5 Celebrities You Didn’t Know Were Once Electricians


When you think of electricians, you probably envision someone in a hard hat with a tool belt, crawling through attics and wiring up homes. But I bet you didn’t know that some of the world’s most famous faces have a surprising past rooted in this career. And for many of these celebrities, the skills they gained through working as electricians ended up being valuable when they moved on to the careers that they’re more commonly known for today. 

I took some time to put together a list of five celebrities who once worked in the electrical field. I’m sure there are more, but these are the handful that surprised me the most, and I’m willing to bet they’ll surprise you too.

Elvis Presley

Before he was swiveling his hips and making my grandmother swoon, Elvis Presley was handling electrical circuits. The King of Rock ‘n’ Roll started his working life as an electrician’s apprentice at Crown Electric in Memphis. While it’s hard to imagine him in a hard hat, Presley was learning the ins and outs of electrical work while studying to be an apprentice and driving the company van. His time in the electrical field didn’t last long, but it’s fun to think about how the world might have been different if Elvis had stuck with this career in the electrical world.  

George Harrison 

Before becoming a famous guitarist for the Beatles, George Harrison worked as an apprentice electrician at Blacklers store. Harrison once told reporters that he “kept blowing things up, so I got dumped.” At the time of his apprenticeship, Harrison played with a band called The Quarrymen, which later became the Beatles.  While he never completed his apprenticeship, Harrison’s early technical skills undoubtedly contributed to his knack for tinkering with guitars and sound equipment.  

Rowan Atkinson 

Rowan Atkinson, best known for his hilarious character Mr. Bean, initially sparked his interest in comedy while studying electrical engineering at Newcastle University. Atkinson’s path to comedy was a twist of fate; he initially enrolled in a master’s degree program at The Queen's College, Oxford, aiming to become an electrical engineer. However, his time at university also ignited his passion for acting and comedy, which ultimately led him to switch career paths. 

Albert Einstein 

While Albert Einstein is universally known for his contributions to theoretical physics, his early career involved practical electrical work. In his youth, Einstein worked as an assistant in a Swiss patent office, evaluating various inventions. Among his many responsibilities, he often reviewed patents related to electrical devices, which required a deep understanding of electrical engineering. Some say that this hands-on experience with electrical systems likely influenced his theoretical work, providing a practical foundation for his groundbreaking theories in physics.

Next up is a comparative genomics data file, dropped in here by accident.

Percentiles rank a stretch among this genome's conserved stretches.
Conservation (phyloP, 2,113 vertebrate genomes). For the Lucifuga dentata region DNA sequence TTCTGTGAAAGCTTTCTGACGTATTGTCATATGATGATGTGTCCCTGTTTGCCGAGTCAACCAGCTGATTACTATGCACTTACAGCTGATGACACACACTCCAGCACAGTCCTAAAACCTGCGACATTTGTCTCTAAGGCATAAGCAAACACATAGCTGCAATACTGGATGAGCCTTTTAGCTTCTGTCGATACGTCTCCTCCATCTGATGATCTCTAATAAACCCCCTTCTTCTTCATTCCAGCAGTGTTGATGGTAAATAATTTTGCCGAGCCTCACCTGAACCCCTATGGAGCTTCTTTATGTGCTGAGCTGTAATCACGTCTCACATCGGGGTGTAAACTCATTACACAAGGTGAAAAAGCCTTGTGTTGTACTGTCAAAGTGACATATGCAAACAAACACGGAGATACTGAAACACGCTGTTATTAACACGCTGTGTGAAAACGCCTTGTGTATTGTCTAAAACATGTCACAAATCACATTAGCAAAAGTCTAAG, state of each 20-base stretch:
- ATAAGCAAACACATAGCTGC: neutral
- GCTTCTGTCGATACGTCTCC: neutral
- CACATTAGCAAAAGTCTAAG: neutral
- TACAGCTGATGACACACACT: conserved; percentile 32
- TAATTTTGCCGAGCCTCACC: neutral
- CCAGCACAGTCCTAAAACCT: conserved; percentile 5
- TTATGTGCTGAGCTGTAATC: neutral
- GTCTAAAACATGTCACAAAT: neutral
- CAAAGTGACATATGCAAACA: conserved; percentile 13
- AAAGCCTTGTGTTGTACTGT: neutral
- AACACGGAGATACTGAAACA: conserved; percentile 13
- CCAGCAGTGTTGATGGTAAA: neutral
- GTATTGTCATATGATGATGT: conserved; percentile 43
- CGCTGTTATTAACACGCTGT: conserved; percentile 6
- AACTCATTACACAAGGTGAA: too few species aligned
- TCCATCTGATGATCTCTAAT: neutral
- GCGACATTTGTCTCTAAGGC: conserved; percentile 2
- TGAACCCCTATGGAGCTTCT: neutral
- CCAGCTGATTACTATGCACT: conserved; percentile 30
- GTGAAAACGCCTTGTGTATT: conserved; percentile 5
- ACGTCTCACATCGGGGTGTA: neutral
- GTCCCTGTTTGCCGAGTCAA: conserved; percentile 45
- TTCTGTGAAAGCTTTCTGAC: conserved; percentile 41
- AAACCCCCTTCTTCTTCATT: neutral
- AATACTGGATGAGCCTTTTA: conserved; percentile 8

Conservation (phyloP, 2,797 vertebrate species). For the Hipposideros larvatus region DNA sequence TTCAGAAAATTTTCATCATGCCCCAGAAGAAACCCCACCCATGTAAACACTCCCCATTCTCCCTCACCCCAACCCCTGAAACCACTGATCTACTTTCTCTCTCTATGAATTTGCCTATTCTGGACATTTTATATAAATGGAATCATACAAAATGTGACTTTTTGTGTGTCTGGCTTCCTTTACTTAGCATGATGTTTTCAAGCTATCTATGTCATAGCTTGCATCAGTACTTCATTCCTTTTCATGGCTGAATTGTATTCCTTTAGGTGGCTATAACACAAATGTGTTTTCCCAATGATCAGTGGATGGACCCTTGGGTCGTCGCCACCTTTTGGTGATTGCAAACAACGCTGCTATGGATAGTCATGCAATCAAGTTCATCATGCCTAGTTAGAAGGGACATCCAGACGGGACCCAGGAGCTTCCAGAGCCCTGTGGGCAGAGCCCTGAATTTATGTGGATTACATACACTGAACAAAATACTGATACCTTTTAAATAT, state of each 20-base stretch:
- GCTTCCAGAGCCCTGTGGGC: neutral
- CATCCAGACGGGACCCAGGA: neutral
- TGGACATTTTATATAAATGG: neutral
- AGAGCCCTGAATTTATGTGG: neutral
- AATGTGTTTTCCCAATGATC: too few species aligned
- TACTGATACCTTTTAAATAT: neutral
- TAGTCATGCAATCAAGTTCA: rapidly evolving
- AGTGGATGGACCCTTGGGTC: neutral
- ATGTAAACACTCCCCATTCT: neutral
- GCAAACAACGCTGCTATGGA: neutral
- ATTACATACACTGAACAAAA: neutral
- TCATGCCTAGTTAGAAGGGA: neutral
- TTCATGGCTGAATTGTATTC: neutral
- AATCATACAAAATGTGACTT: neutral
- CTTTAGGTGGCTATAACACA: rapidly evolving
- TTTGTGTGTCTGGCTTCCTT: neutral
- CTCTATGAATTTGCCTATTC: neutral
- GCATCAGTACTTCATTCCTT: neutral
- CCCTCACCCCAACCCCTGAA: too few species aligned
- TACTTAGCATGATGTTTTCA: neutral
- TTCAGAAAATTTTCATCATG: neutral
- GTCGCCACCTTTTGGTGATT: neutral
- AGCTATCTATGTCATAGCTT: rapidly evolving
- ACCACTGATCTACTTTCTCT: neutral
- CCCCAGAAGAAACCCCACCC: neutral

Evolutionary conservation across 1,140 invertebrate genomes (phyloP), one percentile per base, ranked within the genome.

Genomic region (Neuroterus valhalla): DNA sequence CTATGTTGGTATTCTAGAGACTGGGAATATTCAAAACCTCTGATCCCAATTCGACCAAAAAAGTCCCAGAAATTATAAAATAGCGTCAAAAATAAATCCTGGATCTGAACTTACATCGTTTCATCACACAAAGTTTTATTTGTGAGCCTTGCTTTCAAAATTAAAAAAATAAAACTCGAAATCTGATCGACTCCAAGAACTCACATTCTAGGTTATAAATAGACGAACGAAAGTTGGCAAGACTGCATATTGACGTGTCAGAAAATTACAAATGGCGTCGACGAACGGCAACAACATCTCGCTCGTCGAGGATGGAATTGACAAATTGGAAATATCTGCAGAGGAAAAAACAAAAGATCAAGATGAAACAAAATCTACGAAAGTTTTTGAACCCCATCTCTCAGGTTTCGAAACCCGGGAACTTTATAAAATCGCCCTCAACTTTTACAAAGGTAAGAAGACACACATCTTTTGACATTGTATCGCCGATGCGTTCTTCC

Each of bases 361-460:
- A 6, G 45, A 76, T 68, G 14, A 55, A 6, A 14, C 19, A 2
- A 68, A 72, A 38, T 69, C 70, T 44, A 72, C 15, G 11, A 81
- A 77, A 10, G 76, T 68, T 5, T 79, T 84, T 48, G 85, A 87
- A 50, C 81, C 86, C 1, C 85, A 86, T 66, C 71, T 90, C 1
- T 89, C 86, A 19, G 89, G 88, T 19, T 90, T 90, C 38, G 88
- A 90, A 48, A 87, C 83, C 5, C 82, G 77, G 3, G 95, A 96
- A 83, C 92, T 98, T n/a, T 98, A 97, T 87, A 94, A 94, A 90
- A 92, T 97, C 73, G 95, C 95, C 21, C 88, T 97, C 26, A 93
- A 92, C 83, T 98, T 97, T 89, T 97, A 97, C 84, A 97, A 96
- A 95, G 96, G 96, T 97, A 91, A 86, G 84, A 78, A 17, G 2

Alfred Hitchcock

Before becoming one of the world’s most influential film directors, Alfred Hitchcock worked briefly as an electrician at W.T. Henley’s Telegraph Works. He was a member of the Henley’s sales department, eventually transitioning to the advertising department. Hitchcock’s biographer, Patrick McGilligan, claims that this job was the perfect preparation for a career in film, as he learned to love detailed planning and note-taking – habits that would serve him well as a director. From there, Hitchcock trained as a technical clerk and copywriter before officially entering the film industry in 1919 as a title card designer.   

Benjamin Franklin

Many know Ben Franklin as “The First American”, a founding father and the face on the $100 bill, but he was also possibly one of the first electricians in history. At 8 years old, his father placed him in the Boston Grammar School, though he was pulled out shortly after to work in the family business. He continued to learn on his own and was fascinated by electricity. From this passion, he became an inventor and experimenter who helped the world understand what electricity was and how it worked. He was famous for experimenting with flying kites in lightning storms, the result of which led to the use of lightning rods and grounding. 


So, the next time you flip a switch or plug in your phone charger, take a moment to appreciate the humble electrician. Who knows, the person fixing your wiring today might just be the next big star of tomorrow! Whether it’s the King of Rock ‘n’ Roll or the genius behind the theory of relativity, the world of electricity has illuminated the paths of many who went on to change the world in surprising and spectacular ways. 

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